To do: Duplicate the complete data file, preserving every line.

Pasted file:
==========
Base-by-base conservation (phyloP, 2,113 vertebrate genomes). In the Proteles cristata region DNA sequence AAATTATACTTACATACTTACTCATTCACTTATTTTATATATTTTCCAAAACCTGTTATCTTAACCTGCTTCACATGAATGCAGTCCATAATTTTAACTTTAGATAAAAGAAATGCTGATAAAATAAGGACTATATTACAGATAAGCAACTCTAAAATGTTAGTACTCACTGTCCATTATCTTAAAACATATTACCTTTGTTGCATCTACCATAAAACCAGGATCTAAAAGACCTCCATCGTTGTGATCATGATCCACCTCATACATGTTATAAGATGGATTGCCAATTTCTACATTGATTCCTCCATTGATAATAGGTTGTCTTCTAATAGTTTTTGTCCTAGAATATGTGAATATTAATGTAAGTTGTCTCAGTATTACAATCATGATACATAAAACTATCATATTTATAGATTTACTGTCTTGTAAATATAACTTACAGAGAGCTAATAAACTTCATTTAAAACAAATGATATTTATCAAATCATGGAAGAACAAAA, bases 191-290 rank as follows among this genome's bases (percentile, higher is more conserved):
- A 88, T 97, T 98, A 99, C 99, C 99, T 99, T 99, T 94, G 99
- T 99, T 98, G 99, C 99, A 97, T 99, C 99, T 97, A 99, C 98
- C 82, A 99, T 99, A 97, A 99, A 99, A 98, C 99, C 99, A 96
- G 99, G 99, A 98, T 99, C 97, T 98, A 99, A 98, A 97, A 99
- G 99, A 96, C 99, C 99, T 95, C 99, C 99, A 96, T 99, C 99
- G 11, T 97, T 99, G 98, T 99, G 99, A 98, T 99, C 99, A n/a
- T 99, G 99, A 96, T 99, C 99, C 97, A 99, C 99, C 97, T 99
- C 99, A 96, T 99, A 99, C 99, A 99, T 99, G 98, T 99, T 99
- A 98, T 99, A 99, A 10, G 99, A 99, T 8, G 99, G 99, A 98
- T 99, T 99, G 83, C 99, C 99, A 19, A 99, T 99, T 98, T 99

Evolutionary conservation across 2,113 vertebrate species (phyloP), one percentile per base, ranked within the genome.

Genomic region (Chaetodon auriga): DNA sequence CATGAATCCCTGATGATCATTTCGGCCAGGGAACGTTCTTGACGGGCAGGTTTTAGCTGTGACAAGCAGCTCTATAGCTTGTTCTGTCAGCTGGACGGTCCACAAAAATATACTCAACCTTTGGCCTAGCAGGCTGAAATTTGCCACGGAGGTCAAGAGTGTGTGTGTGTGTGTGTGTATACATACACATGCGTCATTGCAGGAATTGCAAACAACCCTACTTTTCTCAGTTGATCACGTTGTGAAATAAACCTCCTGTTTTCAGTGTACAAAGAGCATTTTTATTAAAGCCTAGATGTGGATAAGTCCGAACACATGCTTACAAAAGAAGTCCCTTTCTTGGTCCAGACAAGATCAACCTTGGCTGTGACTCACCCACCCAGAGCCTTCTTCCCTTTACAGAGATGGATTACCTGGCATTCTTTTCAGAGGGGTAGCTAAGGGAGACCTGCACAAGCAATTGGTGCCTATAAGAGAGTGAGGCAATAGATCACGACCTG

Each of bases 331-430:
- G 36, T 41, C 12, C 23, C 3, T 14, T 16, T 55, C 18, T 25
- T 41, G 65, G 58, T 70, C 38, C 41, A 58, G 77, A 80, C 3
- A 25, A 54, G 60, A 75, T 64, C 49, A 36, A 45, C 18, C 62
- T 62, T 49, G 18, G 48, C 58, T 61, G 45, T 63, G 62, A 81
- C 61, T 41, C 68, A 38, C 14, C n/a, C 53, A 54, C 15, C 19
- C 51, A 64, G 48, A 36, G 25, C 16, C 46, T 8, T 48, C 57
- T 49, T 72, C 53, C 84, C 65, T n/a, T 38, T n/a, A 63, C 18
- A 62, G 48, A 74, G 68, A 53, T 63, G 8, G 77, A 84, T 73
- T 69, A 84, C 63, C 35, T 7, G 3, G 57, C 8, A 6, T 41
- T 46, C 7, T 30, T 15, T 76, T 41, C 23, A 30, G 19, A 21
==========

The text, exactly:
Base-by-base conservation (phyloP, 2,113 vertebrate genomes). In the Proteles cristata region DNA sequence AAATTATACTTACATACTTACTCATTCACTTATTTTATATATTTTCCAAAACCTGTTATCTTAACCTGCTTCACATGAATGCAGTCCATAATTTTAACTTTAGATAAAAGAAATGCTGATAAAATAAGGACTATATTACAGATAAGCAACTCTAAAATGTTAGTACTCACTGTCCATTATCTTAAAACATATTACCTTTGTTGCATCTACCATAAAACCAGGATCTAAAAGACCTCCATCGTTGTGATCATGATCCACCTCATACATGTTATAAGATGGATTGCCAATTTCTACATTGATTCCTCCATTGATAATAGGTTGTCTTCTAATAGTTTTTGTCCTAGAATATGTGAATATTAATGTAAGTTGTCTCAGTATTACAATCATGATACATAAAACTATCATATTTATAGATTTACTGTCTTGTAAATATAACTTACAGAGAGCTAATAAACTTCATTTAAAACAAATGATATTTATCAAATCATGGAAGAACAAAA, bases 191-290 rank as follows among this genome's bases (percentile, higher is more conserved):
- A 88, T 97, T 98, A 99, C 99, C 99, T 99, T 99, T 94, G 99
- T 99, T 98, G 99, C 99, A 97, T 99, C 99, T 97, A 99, C 98
- C 82, A 99, T 99, A 97, A 99, A 99, A 98, C 99, C 99, A 96
- G 99, G 99, A 98, T 99, C 97, T 98, A 99, A 98, A 97, A 99
- G 99, A 96, C 99, C 99, T 95, C 99, C 99, A 96, T 99, C 99
- G 11, T 97, T 99, G 98, T 99, G 99, A 98, T 99, C 99, A n/a
- T 99, G 99, A 96, T 99, C 99, C 97, A 99, C 99, C 97, T 99
- C 99, A 96, T 99, A 99, C 99, A 99, T 99, G 98, T 99, T 99
- A 98, T 99, A 99, A 10, G 99, A 99, T 8, G 99, G 99, A 98
- T 99, T 99, G 83, C 99, C 99, A 19, A 99, T 99, T 98, T 99

Evolutionary conservation across 2,113 vertebrate species (phyloP), one percentile per base, ranked within the genome.

Genomic region (Chaetodon auriga): DNA sequence CATGAATCCCTGATGATCATTTCGGCCAGGGAACGTTCTTGACGGGCAGGTTTTAGCTGTGACAAGCAGCTCTATAGCTTGTTCTGTCAGCTGGACGGTCCACAAAAATATACTCAACCTTTGGCCTAGCAGGCTGAAATTTGCCACGGAGGTCAAGAGTGTGTGTGTGTGTGTGTGTATACATACACATGCGTCATTGCAGGAATTGCAAACAACCCTACTTTTCTCAGTTGATCACGTTGTGAAATAAACCTCCTGTTTTCAGTGTACAAAGAGCATTTTTATTAAAGCCTAGATGTGGATAAGTCCGAACACATGCTTACAAAAGAAGTCCCTTTCTTGGTCCAGACAAGATCAACCTTGGCTGTGACTCACCCACCCAGAGCCTTCTTCCCTTTACAGAGATGGATTACCTGGCATTCTTTTCAGAGGGGTAGCTAAGGGAGACCTGCACAAGCAATTGGTGCCTATAAGAGAGTGAGGCAATAGATCACGACCTG

Each of bases 331-430:
- G 36, T 41, C 12, C 23, C 3, T 14, T 16, T 55, C 18, T 25
- T 41, G 65, G 58, T 70, C 38, C 41, A 58, G 77, A 80, C 3
- A 25, A 54, G 60, A 75, T 64, C 49, A 36, A 45, C 18, C 62
- T 62, T 49, G 18, G 48, C 58, T 61, G 45, T 63, G 62, A 81
- C 61, T 41, C 68, A 38, C 14, C n/a, C 53, A 54, C 15, C 19
- C 51, A 64, G 48, A 36, G 25, C 16, C 46, T 8, T 48, C 57
- T 49, T 72, C 53, C 84, C 65, T n/a, T 38, T n/a, A 63, C 18
- A 62, G 48, A 74, G 68, A 53, T 63, G 8, G 77, A 84, T 73
- T 69, A 84, C 63, C 35, T 7, G 3, G 57, C 8, A 6, T 41
- T 46, C 7, T 30, T 15, T 76, T 41, C 23, A 30, G 19, A 21